ISIS initially adapted cheap commercial drones for military purposes for intelligence, monitoring of terrain, and surveillance, but later adapted them for offensive operations by attaching improvised explosive devices. It is worth noting that until that moment, only large and well-funded armies could afford armed drones for Intelligence, Surveillance, Target Acquisition, and Reconnaissance (ISTAR) due to the high cost of the technology. However, using cheap modified drones for military purposes, ISIS caused a moment of reckoning, and many militaries and non-military, state and non-state violent actors have begun to consider the possibilities opened by this field.

While the world was slowly starting to watch the defeat of ISIS, the war in Ukraine erupted in Donbas.[8] Around the same time in Ukraine, a group of enthusiastic I.T. professionals voluntarily formed a unit called Aerorozvidka; this group initially started buying cheap commercial drones and modifying them for military purposes. After two years, in 2016, Aerorozvidka managed to develop its own UAV, called the R-18, and is currently producing several per day and delivering them to different units of the Ukrainian military.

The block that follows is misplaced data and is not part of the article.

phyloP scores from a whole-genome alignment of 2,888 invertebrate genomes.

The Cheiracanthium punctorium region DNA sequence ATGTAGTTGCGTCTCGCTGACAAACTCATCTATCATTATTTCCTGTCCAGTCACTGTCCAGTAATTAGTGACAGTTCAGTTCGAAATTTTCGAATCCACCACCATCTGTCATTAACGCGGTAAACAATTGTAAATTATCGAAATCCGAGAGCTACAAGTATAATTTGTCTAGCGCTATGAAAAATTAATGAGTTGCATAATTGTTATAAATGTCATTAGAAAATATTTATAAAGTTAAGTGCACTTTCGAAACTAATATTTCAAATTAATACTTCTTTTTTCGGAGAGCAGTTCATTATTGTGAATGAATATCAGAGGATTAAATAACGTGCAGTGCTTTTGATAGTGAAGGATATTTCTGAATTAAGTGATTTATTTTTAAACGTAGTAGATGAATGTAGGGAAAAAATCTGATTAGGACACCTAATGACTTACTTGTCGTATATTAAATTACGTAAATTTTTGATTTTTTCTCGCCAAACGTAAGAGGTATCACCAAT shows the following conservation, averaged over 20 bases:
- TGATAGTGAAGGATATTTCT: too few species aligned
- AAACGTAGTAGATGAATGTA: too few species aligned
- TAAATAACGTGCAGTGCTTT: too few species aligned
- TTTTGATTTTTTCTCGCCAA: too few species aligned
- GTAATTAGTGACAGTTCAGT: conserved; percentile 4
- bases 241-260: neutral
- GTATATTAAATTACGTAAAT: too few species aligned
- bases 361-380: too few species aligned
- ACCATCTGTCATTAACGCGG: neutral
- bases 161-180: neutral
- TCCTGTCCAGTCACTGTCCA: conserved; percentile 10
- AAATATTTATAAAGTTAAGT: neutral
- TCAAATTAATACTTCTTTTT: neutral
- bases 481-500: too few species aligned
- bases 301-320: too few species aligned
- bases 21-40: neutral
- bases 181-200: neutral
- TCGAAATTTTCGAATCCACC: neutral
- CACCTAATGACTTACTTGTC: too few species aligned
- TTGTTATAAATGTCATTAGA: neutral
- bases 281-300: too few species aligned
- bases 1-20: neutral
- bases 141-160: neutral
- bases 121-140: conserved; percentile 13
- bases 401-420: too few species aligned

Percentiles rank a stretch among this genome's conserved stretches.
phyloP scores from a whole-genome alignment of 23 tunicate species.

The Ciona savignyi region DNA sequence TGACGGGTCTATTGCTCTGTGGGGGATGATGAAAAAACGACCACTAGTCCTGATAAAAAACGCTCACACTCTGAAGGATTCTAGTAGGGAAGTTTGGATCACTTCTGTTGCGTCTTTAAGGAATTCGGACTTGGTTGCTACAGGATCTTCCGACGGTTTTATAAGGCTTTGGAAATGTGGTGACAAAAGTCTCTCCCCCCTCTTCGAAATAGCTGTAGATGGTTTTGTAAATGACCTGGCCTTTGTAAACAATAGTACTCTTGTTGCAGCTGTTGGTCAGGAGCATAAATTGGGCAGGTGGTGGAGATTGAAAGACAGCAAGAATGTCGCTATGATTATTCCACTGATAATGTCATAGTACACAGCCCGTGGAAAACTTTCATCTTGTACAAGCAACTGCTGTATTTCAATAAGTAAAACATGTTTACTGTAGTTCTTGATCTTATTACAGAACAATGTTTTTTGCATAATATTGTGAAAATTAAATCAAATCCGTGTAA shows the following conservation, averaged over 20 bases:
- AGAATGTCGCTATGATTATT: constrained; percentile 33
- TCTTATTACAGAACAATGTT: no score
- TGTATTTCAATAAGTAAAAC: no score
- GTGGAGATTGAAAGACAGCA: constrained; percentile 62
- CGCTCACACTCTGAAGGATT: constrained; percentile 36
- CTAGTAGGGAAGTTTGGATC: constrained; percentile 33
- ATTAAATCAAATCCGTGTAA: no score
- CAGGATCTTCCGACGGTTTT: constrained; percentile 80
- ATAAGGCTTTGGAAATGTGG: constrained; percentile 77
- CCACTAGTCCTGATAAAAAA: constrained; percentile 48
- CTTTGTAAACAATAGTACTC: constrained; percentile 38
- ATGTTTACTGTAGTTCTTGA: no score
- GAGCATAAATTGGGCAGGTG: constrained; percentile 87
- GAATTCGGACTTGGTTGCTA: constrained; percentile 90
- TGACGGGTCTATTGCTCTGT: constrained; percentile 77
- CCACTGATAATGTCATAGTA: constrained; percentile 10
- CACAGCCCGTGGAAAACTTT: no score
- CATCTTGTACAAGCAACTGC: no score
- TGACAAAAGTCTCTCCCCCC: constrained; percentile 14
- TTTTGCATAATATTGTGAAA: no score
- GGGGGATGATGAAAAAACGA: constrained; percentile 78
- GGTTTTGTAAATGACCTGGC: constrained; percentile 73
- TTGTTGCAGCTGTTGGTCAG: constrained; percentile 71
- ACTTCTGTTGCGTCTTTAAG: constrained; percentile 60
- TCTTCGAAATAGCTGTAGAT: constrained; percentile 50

The R-18’s production costs are around $130,000 per unit, making it cheaper than almost all other imported systems.[9] The utility of this system is seen in the fact that Aerorozvidka is credited for helping to stop the 40-mile-long Russian column on its way to Kyiv and helped defeat a Russian airborne attack at Hostomel airport in the initial days of the war in 2022.[10]